Consistent with previous research on PLP (e.g., Ehde et al., 2000; Ephraim, Wegener, MacKenzie, Dillingham, & Pezzin, 2005), our sample reported a high rate of phantom pain: 76% experienced PLP in the preceding week. Of the overall sample, synaesthetic pain was triggered in 16.2% of participants (see Table 1 for clinical characteristics). There were no significant differences between those who reported pain synaesthesia (n = 12) and those who did not (n = 62), apart from age (F(1, 72) = 4.10, p < .05): pain synaesthetes were older (M: 62.5, SD: 13.7) than those who did not report pain synaesthesia (M: 55.18, SD: 10.98). Although one obvious hypothesis is that this difference is due to time since amputation, there was no between-group difference in time since amputation, and no correlation between age and time since amputation (r = .08, p > .05). Of the 12 pain synaesthetes, 83.3% reported their synaesthetic pain was triggered in response to the sight of another person in pain, and for 66.7% synaesthetic pain was triggered in response to imagining another person in pain (data overlapping). Only 16.7% indicated that imagining another person in pain was the sole trigger. This suggests a potential hierarchy whereby the direct observation of another person in pain is more likely to trigger synaesthetic pain than imagining pain in another. Synaesthetic pain was most commonly triggered in response to any pain observed or imagined (90.9%) rather than to pain that is (a) similar to the pain associated with the individuals amputation (e.g., cause of amputation), or (b) located in a limb corresponding to the amputated limb. Further, synaesthetic pain was most commonly experienced in response to anyone in pain (63.6%), rather than just loved ones or others similar in race or gender. This suggests that the actual identity of the observed/imagined sufferer is irrelevant. This is inconsistent with literature describing empathy for pain where it is suggested that, for example, neural response is decreased when observing racial out-group members in pain compared to racial ingroups members (Avenanti, Sirigu, & Aglioti, 2010; Xu, Zuo, Wang, & Han, 2009). For the majority of participants with synaesthesia for pain (75%), synaesthetic pain was experienced in their phantom while in addition to, or exclusively, 41.7% experienced it in their residual limb, and 8.3% in the same body part (and on the same side) as the location of pain in the other person. When asked if the synaesthetic experience is similar to or different to spontaneous PLP, 57.1% stated that there was no difference, 14.3% reported it to be more intense, and 28.6% selected other. Finally, 41.7% of this group reported experiencing other types of synaesthetic-like experiences (e.g., letters, numbers and/or words having consistent colours), and 75% had symptoms of PTSD (e.g., re-experiencing the event that led to amputation).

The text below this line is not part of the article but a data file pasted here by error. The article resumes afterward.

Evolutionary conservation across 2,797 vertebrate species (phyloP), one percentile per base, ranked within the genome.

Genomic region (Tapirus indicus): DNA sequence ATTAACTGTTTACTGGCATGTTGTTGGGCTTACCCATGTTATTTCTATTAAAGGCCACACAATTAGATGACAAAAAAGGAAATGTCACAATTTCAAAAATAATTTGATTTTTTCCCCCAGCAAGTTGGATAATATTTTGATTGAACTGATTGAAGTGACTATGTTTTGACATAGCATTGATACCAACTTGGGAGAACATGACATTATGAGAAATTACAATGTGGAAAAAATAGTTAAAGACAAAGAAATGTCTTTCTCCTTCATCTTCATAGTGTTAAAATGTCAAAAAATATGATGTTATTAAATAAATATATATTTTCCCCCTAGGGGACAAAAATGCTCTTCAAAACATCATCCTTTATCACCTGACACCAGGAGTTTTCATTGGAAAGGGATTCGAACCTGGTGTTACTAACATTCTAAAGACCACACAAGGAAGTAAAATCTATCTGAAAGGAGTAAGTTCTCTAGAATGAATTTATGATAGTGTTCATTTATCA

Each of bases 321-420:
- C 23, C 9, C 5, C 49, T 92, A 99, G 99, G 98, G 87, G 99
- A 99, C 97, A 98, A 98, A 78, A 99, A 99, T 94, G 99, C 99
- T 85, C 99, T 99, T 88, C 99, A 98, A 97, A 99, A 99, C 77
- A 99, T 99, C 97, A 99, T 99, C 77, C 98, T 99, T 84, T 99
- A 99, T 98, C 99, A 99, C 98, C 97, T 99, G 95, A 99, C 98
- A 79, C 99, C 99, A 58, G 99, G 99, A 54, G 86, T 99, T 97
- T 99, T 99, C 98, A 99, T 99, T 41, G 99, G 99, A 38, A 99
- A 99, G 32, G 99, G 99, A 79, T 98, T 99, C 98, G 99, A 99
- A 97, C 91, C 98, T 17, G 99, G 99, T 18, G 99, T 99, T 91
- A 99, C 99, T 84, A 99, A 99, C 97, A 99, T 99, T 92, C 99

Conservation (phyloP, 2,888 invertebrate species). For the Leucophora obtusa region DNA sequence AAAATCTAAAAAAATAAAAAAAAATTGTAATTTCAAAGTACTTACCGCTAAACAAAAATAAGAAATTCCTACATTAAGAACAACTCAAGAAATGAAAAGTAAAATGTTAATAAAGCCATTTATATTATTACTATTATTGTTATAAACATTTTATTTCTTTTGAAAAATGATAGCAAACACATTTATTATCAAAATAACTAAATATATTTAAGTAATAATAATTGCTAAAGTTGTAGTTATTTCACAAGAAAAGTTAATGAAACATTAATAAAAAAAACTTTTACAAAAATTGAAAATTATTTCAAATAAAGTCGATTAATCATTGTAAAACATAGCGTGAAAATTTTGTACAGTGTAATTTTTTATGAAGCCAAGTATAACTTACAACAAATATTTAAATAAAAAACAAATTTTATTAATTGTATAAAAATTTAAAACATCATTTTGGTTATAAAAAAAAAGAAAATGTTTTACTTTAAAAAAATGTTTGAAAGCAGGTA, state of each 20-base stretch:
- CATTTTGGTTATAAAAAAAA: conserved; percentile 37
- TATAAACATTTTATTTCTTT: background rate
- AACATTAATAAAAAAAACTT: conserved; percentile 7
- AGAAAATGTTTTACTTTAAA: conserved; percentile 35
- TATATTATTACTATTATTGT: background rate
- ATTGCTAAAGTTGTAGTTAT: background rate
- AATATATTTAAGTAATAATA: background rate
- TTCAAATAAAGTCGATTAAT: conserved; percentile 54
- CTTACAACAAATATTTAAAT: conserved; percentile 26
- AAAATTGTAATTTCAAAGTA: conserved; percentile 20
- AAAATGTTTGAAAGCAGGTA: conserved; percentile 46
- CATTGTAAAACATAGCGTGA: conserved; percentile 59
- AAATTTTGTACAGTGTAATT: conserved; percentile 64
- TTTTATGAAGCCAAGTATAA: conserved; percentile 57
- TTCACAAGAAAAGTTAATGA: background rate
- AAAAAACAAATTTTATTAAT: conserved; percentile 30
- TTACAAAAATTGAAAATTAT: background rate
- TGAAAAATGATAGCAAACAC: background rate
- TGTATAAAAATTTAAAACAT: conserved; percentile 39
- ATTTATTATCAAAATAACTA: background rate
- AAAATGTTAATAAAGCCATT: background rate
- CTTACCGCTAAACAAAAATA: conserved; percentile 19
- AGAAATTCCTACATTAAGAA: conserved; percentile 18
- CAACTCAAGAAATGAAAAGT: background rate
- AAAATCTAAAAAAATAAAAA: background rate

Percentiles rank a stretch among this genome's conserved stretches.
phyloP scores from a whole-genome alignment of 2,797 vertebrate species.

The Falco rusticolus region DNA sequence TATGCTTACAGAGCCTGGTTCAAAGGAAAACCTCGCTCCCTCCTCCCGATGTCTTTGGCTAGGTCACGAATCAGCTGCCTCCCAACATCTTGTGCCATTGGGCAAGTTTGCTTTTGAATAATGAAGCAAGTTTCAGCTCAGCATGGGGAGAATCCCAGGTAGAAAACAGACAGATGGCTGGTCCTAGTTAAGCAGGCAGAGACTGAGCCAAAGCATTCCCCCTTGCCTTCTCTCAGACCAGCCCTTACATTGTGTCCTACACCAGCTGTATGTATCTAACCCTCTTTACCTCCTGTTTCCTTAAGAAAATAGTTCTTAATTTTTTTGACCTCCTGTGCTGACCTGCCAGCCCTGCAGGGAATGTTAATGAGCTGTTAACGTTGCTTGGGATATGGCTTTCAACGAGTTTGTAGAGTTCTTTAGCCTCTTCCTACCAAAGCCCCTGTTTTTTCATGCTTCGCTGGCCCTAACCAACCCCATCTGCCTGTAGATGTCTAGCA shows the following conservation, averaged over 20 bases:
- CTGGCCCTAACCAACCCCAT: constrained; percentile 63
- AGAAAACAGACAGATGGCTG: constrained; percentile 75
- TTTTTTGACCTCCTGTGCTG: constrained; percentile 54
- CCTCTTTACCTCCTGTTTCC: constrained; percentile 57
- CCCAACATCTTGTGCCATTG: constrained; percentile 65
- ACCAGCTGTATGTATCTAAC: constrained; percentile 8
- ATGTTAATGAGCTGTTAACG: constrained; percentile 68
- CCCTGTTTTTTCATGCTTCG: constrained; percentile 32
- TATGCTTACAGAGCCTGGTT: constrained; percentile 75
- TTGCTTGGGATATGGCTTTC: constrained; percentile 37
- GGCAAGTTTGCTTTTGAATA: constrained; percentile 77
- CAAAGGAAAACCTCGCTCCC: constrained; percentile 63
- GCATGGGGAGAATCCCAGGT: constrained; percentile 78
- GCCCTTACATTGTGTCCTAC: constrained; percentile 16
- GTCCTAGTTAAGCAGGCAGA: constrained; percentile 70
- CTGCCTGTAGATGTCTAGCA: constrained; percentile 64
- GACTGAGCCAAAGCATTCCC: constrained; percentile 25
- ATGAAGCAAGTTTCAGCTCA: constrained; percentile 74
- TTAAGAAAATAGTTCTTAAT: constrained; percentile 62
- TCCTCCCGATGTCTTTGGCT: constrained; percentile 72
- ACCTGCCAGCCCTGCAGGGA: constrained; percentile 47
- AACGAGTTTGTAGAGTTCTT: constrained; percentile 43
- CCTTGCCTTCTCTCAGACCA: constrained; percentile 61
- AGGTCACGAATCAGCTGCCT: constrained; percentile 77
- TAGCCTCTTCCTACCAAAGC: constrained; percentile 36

Our findings suggest experiencing pain when observing or imagining pain in another is not uncommon among amputees. The high rate of this synaesthesia for pain (16.2%) is consistent with reports of synaesthesia for touch (see Banissy, Cohen Kadosh, Maus, Walsh, & Ward, 2009). In a large sample (n = 567) of undergraduate students, Banissy et al. found 10.8% of the sample reported experiencing touch when observing touch to another. Further investigation into these students validated that 1.6% of the cases were mirror-touch synaesthetes, placing mirror-touch synaesthesia as one of the most common forms of synaesthesia. It is possible our high rate of synaesthesia for pain (and other types of synaesthesia-like experiences) in amputees may also be reduced upon further investigation due to the likely incidence of false positives, as observed by Banissy et al. in their initial collection of self-report data. On the other hand, it is also possible that our high rate is reflective of the fact that we have explored a specific group of interest (amputees) whose history of trauma or chronic pain make synaesthesia for pain more frequent than other forms of synaesthesia found in the general population.
As all reports of synaesthesia for pain in amputees have followed a painful and/or traumatic experience (i.e., amputation), this prior pain may be the cause of such disinhibition, perhaps as a byproduct of hypervigiliance to pain cues. There is some evidence that mirror systems can be modulated by sensorimotor learning (Catmur, Walsh, & Heyes, 2007), consistent with the idea that the mirror system can be affected by experience. This explanation, however, does not encompass a common mechanism for synaesthetic pain in non-amputee populations (see Derbyshire & Osborn, 2010). It may be that disinhibition of mirror-systems can be produced via traumatic events or occur naturally in some people, perhaps through a genetic predisposition as is thought to happen for other forms of synaesthesia (Rich & Mattingley, 2002).
The results clearly show that when a person who has had a limb amputated watches the corresponding intact limb of another person being touched, the former person experiences it in his or her phantom limb. The referral was organized topographically, especially with Patient 4, although with poor resolution between the third and fourth digits. The other 3 patients also demonstrated topography but were not tested systematically for this purpose. Stroking along the length of the index finger, however, produced a sensation of being stroked on the phantom index finger in all 4 patients.